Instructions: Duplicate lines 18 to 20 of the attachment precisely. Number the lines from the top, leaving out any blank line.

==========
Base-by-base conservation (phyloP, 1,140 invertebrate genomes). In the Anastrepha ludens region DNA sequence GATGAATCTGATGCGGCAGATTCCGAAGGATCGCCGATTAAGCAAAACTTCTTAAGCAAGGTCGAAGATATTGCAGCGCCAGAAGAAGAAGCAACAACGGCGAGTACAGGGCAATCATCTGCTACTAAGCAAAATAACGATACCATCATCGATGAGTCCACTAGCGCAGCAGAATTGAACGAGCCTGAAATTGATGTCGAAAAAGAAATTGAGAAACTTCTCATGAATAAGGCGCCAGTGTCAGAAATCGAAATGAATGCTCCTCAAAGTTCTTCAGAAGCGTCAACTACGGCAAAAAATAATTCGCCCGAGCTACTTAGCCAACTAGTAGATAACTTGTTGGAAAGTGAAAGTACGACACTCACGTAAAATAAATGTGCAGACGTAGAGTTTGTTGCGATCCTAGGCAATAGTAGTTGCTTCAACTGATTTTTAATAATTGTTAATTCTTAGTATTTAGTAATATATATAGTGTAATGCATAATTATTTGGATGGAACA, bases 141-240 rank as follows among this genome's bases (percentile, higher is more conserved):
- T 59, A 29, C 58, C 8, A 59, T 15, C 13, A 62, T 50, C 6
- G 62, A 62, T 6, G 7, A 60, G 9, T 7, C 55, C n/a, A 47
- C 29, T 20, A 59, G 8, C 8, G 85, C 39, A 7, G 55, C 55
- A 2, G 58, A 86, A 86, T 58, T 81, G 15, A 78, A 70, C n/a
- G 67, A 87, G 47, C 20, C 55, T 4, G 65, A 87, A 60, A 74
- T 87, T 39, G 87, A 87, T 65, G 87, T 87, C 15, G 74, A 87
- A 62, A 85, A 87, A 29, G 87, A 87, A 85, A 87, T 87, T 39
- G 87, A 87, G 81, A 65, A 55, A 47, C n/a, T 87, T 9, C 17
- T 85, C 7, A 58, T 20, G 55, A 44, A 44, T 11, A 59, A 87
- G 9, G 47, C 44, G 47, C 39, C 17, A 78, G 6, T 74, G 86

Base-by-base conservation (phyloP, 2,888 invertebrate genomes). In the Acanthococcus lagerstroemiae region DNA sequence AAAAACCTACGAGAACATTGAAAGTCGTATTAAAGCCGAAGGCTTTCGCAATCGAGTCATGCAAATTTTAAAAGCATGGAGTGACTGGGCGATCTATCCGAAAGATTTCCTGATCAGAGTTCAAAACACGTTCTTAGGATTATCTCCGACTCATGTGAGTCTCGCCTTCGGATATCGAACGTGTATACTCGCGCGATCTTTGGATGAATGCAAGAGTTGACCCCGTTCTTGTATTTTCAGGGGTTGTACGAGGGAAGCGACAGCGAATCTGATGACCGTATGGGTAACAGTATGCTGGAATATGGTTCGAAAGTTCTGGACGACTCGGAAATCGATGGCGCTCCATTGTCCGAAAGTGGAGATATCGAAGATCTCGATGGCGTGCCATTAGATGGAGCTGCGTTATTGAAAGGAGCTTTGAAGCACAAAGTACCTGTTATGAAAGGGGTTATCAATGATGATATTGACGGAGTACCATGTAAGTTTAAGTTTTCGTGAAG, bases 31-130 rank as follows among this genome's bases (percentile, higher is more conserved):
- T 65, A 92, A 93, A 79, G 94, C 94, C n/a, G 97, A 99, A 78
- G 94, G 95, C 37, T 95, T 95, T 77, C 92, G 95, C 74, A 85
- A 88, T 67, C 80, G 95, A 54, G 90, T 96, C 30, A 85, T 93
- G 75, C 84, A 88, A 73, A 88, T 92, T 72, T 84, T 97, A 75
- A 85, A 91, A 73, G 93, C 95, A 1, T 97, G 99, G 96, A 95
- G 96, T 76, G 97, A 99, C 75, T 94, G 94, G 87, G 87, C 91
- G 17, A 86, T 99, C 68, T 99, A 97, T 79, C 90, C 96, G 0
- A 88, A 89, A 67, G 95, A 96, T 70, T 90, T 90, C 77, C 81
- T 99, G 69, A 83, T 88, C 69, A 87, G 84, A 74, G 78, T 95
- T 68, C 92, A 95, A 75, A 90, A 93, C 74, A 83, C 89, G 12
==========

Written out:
- G 96, T 76, G 97, A 99, C 75, T 94, G 94, G 87, G 87, C 91
- G 17, A 86, T 99, C 68, T 99, A 97, T 79, C 90, C 96, G 0
- A 88, A 89, A 67, G 95, A 96, T 70, T 90, T 90, C 77, C 81